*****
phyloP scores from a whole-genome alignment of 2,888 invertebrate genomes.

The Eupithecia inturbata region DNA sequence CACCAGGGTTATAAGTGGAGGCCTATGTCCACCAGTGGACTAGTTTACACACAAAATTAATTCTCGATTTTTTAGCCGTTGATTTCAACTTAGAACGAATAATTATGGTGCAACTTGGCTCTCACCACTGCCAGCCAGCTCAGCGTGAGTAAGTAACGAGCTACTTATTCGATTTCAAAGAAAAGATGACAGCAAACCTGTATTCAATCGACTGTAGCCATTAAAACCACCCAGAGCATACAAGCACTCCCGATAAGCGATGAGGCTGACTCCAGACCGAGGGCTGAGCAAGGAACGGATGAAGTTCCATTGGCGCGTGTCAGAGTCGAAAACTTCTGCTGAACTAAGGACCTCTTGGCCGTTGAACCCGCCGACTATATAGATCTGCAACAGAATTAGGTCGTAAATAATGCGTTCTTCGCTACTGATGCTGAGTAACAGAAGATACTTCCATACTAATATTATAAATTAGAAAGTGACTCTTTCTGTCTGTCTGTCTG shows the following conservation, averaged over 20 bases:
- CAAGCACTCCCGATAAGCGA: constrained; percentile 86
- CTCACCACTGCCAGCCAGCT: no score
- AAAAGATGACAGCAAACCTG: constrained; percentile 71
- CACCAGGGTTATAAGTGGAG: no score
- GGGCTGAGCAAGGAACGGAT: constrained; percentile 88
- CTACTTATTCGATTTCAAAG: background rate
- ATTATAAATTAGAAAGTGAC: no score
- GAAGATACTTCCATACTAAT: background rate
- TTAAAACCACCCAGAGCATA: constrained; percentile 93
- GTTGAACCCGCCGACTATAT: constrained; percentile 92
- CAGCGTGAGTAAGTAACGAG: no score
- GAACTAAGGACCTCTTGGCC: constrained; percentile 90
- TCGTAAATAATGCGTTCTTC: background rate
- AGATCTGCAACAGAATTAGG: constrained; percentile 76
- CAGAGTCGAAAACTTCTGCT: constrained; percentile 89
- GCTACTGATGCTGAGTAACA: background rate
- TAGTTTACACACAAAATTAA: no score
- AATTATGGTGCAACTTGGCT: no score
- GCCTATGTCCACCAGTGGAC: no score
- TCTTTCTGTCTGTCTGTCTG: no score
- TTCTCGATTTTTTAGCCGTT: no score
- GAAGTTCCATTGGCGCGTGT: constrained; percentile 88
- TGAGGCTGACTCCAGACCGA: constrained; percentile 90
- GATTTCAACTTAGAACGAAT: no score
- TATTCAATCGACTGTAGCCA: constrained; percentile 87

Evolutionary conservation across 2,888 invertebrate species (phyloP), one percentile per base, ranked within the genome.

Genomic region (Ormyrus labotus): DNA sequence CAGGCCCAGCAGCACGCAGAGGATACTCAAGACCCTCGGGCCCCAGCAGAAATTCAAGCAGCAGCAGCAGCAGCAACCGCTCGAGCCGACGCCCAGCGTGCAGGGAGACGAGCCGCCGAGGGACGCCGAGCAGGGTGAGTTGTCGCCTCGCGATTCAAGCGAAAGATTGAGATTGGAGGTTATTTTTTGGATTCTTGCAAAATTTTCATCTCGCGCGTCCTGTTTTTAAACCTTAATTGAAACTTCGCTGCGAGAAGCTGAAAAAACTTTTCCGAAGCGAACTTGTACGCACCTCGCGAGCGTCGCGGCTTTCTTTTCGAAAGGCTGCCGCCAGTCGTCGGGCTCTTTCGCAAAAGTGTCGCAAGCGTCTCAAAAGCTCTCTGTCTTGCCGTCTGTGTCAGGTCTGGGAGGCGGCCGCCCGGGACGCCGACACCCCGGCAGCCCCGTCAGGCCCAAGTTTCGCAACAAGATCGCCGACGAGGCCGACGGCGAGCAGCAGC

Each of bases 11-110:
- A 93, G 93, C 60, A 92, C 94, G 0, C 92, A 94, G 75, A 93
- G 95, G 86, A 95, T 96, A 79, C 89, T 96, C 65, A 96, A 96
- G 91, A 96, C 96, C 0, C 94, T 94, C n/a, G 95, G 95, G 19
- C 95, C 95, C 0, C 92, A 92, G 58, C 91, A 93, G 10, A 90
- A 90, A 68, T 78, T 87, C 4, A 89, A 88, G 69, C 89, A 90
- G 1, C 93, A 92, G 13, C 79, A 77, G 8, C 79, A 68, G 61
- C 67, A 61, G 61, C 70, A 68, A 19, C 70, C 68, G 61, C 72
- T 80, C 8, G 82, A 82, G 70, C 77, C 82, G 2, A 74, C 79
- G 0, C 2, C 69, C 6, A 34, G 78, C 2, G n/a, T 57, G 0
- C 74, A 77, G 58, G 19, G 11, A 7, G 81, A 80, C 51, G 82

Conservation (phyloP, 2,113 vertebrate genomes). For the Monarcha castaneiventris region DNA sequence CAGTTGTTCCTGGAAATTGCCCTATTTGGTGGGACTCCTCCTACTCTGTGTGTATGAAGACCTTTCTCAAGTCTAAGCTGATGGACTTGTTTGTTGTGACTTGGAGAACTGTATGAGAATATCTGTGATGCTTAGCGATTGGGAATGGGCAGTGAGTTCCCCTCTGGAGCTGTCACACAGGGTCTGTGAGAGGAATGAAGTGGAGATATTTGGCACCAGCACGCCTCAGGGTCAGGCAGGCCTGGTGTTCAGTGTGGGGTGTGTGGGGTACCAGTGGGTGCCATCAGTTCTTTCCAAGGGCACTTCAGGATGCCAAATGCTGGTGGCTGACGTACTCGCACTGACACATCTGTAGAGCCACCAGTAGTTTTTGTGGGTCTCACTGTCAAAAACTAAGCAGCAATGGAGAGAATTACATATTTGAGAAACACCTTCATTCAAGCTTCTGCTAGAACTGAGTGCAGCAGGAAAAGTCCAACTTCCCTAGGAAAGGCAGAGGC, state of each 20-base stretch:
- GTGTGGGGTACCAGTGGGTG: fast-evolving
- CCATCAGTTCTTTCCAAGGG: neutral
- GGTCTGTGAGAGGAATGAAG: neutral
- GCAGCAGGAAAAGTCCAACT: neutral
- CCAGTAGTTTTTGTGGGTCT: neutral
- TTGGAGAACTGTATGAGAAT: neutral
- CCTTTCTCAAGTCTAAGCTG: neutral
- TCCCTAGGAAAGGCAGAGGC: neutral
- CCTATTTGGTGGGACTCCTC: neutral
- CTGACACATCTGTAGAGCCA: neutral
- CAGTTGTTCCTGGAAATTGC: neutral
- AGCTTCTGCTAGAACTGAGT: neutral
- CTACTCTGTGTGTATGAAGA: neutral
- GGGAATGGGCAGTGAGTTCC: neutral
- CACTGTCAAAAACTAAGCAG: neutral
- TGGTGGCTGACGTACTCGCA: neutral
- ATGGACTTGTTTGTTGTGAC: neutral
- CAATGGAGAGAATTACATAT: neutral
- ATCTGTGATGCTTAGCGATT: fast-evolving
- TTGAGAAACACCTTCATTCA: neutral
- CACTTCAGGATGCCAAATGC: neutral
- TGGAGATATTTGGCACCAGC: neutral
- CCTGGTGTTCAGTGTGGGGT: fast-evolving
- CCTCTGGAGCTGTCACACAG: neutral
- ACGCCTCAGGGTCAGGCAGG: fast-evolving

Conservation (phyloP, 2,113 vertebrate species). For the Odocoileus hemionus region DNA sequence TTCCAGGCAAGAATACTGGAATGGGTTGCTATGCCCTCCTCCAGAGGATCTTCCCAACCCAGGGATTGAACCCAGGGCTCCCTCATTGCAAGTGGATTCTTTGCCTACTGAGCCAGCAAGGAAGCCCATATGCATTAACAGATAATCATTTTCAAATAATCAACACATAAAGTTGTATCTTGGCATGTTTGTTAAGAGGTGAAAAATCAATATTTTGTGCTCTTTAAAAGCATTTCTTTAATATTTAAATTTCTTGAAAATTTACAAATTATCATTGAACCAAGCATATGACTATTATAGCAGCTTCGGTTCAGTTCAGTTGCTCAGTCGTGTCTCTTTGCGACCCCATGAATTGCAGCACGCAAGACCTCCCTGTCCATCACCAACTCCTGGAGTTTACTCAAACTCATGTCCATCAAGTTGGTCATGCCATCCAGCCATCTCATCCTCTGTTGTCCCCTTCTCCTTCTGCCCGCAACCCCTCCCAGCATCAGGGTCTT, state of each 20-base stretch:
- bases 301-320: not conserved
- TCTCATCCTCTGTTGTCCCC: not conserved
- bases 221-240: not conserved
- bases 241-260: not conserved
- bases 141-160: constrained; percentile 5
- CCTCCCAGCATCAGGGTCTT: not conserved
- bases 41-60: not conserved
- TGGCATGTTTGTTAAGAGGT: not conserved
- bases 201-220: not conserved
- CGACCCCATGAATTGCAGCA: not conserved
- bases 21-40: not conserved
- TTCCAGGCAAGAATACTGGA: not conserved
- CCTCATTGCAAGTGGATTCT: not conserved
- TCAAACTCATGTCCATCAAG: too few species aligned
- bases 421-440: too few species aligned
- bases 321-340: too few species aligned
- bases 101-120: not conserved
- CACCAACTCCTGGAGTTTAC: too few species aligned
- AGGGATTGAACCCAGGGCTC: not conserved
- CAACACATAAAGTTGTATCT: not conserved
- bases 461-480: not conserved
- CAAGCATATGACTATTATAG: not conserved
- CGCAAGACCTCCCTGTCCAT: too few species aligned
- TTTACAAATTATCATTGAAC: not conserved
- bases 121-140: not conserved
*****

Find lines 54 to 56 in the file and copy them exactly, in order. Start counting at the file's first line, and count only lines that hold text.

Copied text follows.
- CTACTCTGTGTGTATGAAGA: neutral
- GGGAATGGGCAGTGAGTTCC: neutral
- CACTGTCAAAAACTAAGCAG: neutral